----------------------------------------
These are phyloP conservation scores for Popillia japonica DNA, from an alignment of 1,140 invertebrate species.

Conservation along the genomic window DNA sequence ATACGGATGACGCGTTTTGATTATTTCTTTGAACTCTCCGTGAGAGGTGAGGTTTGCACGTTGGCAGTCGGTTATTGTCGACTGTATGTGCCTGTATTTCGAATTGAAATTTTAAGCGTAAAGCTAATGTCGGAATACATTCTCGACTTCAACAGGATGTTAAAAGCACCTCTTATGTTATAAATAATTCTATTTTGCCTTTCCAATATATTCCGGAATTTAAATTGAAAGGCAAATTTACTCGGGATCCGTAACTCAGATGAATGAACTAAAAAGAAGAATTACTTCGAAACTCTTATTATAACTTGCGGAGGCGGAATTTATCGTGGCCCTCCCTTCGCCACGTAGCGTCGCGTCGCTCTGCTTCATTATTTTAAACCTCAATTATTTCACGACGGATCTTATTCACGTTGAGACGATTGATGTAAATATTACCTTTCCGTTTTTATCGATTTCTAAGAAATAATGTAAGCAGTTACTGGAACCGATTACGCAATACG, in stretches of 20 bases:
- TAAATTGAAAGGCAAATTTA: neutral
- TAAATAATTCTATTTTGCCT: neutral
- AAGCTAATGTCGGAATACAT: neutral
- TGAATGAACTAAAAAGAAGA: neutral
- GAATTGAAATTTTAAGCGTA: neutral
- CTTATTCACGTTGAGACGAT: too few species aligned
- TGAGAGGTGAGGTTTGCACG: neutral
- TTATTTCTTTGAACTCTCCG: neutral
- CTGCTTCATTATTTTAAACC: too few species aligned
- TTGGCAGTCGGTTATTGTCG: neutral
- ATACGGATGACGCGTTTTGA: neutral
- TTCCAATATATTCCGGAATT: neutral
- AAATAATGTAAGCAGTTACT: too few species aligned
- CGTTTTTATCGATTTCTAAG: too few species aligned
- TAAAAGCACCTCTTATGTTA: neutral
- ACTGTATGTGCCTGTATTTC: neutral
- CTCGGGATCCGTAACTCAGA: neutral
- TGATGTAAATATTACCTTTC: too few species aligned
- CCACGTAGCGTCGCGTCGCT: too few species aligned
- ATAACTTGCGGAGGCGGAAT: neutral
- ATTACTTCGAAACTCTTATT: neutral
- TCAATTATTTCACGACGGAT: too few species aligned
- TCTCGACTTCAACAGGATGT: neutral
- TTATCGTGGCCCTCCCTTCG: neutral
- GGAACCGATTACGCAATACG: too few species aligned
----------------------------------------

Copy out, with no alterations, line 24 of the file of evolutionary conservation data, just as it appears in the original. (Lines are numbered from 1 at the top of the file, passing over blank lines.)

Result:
- TCAATTATTTCACGACGGAT: too few species aligned